Todd Davis. Coffin Honey. Michigan State University Press, 2022. 125 pgs. $19.95.
Coffin Honey, Todd Davis’ seventh collection, is one of the most carefully structured collections I’ve read in a long time. The individual poems address several primary topics—southernness, a boy’s sexual abuse by an uncle and the idea of the bear. These topics eventually coincide, but I won’t discuss the poems wherein this occurs because—and who would ever think this would be an issue in a collection of poetry?—I’d have to warn you of spoilers. The individual poems are memorable and attentively crafted; they not only withstand but nearly demand rereading.
Close to the beginning of the book, “Buck Day” describes a teen-age girl’s experience hunting with her father. Davis had made the risky choice (risky because the voice could so easily become condescending or didactic or simply unconvincing) to convey the events through the girl’s close 3rd-person point of view. The poem is complex, addressing the girl’s history of cutting herself, her thoughts on Biblical stories, and the comfort she derives from sitting in the deer stand with her father. Most, but not all, of the stanzas are tercets, and most often, the final line of each stanza is significantly shorter than the others. Regardless of the line length, each stanza is end-stopped with a period. As a result, each stanza concludes definitively, permitting Davis to weave several moments from the girl’s memory into the present. Here are stanzas 3-5:
She looks forward to these gray days: to sitting quietly
and saying nothing, to absorbing the cold. In the stand,
her shoulder rests against her dad. She lays the rifle, precise
as a ruler, across her lap.
During sophomore year, when she cut herself,
she used a razor in the bathtub. The water blurred red
lines, like a story with no end.
The moon’s nearly faded. Her dad nudges her.
Forty yards away a doe and spike figure-eight the field.
He whispers, “Yearlings,” says they’ll be tender.
The introduction of the “spike,” here a somewhat technical term meaning a young buck whose antlers haven’t yet developed a wealth of points, will acquire greater significance later in the poem and assist Davis in consolidating the poem’s themes. Watching the deer, the girl feels ambivalent:
She likes the taste of meat but hopes they’ll keep running.
Her dad won’t let her shoot at a moving deer.
The doe doesn’t stop, but the spike falters, halts and bends,
mouth tugging at a fern.
She squeezes the trigger.
On the felt board outside Sunday school, Jesus waits
for Roman soldiers to nail him to the cross.
Her dad smiles as they walk to the animal, says
“Now the real work,” and hands her the knife.
The “spike” evokes a specific Biblical story, the center of the New Testament of course, the crucifixion. The girl’s body, the buck’s body, the body of Jesus—all of them are cut open, all of them are marked by their shed blood. Four stanzas later, the poem ends masterfully:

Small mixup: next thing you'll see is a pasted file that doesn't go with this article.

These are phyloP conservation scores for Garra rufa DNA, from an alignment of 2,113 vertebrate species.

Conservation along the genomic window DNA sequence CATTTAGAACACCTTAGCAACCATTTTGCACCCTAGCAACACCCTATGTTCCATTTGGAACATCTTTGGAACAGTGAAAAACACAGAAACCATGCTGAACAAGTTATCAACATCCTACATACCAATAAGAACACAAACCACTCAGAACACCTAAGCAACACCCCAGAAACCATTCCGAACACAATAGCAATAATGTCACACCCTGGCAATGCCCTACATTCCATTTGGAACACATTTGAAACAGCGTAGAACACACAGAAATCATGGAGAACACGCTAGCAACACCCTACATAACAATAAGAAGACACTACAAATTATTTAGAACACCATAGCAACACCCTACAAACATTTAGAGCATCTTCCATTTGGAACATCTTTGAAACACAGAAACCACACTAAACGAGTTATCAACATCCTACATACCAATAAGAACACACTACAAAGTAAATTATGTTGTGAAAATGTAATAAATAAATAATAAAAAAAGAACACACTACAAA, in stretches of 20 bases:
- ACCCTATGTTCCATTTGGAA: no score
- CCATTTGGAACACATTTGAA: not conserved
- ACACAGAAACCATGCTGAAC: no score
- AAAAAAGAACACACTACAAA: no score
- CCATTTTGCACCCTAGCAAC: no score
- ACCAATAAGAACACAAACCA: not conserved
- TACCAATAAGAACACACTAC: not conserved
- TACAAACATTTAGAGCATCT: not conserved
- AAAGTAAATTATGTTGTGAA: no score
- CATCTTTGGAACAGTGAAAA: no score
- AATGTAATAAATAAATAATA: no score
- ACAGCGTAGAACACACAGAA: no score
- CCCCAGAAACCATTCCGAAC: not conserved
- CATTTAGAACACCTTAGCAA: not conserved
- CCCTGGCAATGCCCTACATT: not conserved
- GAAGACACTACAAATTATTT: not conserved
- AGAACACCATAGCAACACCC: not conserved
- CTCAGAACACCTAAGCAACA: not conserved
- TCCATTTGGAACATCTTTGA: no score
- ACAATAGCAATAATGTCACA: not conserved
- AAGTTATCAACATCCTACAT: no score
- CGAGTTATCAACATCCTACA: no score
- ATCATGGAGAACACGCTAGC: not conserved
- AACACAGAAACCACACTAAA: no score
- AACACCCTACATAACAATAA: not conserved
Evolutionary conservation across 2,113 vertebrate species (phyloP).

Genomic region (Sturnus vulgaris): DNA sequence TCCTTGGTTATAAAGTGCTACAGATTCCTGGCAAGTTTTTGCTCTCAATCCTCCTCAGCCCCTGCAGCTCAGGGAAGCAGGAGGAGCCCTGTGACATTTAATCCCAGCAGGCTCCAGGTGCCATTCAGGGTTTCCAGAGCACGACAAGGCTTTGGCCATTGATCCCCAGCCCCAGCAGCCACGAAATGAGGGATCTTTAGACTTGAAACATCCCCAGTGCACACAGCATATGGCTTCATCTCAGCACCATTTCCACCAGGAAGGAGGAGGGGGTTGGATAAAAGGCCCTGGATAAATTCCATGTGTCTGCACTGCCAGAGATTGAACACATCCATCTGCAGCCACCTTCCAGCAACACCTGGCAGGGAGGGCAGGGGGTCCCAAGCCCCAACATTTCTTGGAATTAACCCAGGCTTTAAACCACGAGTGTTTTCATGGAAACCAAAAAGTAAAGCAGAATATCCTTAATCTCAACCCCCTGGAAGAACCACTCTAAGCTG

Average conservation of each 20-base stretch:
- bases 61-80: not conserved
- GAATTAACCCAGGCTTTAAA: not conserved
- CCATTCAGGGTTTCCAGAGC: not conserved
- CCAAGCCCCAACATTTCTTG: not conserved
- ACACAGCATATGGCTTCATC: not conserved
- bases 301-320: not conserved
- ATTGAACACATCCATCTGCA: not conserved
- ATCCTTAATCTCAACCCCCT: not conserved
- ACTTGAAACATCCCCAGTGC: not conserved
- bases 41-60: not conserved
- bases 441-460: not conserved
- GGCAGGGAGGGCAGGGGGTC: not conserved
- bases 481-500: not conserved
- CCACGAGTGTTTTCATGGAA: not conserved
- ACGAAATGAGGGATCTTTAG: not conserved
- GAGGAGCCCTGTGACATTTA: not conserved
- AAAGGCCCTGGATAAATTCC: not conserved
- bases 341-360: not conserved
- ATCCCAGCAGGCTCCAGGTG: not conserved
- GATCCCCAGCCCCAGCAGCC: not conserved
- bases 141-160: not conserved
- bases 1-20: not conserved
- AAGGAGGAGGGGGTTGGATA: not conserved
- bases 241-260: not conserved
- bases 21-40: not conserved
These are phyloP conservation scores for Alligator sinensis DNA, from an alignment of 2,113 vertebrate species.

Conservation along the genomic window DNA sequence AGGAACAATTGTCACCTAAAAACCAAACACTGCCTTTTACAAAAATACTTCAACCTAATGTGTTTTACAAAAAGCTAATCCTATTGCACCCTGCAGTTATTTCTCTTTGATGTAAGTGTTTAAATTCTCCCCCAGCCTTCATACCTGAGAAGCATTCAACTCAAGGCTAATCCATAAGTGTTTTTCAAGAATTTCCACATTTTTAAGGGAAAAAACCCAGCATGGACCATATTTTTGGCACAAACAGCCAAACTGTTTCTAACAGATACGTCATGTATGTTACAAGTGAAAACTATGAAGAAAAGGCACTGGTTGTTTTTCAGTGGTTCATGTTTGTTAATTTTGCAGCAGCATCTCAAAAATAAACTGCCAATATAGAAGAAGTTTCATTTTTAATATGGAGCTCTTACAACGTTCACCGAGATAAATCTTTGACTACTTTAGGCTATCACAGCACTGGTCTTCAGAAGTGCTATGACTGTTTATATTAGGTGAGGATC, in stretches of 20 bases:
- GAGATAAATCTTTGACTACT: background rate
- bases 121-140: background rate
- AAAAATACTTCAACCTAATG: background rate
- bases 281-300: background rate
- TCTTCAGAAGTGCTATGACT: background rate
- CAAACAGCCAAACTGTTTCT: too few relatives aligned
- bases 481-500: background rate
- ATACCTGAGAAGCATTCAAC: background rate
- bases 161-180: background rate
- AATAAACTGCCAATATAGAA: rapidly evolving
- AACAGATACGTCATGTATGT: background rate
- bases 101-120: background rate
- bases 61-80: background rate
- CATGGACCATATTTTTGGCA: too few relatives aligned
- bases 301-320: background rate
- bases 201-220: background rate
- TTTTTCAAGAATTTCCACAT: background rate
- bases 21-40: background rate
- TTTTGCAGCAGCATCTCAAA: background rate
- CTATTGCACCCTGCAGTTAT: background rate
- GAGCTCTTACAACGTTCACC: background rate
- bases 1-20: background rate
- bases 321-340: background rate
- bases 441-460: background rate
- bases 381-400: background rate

She cuts away the deer’s heart, gives it to her dad,
who slides the warm meat into a plastic bag
where blood, still pooled in one of the chambers,
begins to leak out.
This poem is successful in part because of its structure. In telling one story of the events of one morning, it tells several stories. Yet several other craft decisions also contribute to the poem’s effect. The lines and sentences are deceptively straightforward, most often beginning subject-verb and developed with a variety of phrases but seldom incorporating any subordinate clauses. The vocabulary is accessible; monosyllabic words dominate. The poem is, as a result, exceptionally easy to follow. In being straightforward, however, these lines are far from flat. In the stanzas quoted above, Davis includes internal rhyme (“the spike falters, halts and bends”), and he exploits his monosyllables such that some lines and passages become nearly iambic (“She likes the taste of meat but hopes they’ll keep running”). When Davis enjambs his lines, he’s obviously attentive to the distinction between the line and the sentence, to the potential enhanced meaning of the line (“Jesus waits / for the Roman soldiers to nail him to the cross”). So although this poem can seem straightforward, it is far from simple.
Many of the poems in Coffin Honey are organized around an implicit narrative. Some of the most significant, though, are more elliptical and sometimes printed on the page in staggered lines, each often containing only a word or two. The meanings of the lines emerge more haltingly, as the sense is interrupted and disrupted by the extended space between words. This style is most notable in the multi-sectioned title poem and in a series of four other poems that seem to mark section breaks within the collection and that are each titled “dream elevator.” It is in these poems that the speaker’s sexual abuse is revealed, so their structure reinforces the nature of traumatic memory, as does their placement at irregular yet frequent points within the collection.
The range of styles and forms in Coffin Honey testifies to Davis’ depth as a poet. Although each individual poem is accomplished, it is the collection as a whole that is most impressive and sophisticated. It is timely and timeless. It is thoughtful and thought-provoking. It encourages the reader, to paraphrase the girl in “Buck Day,” to sit quietly and say nothing.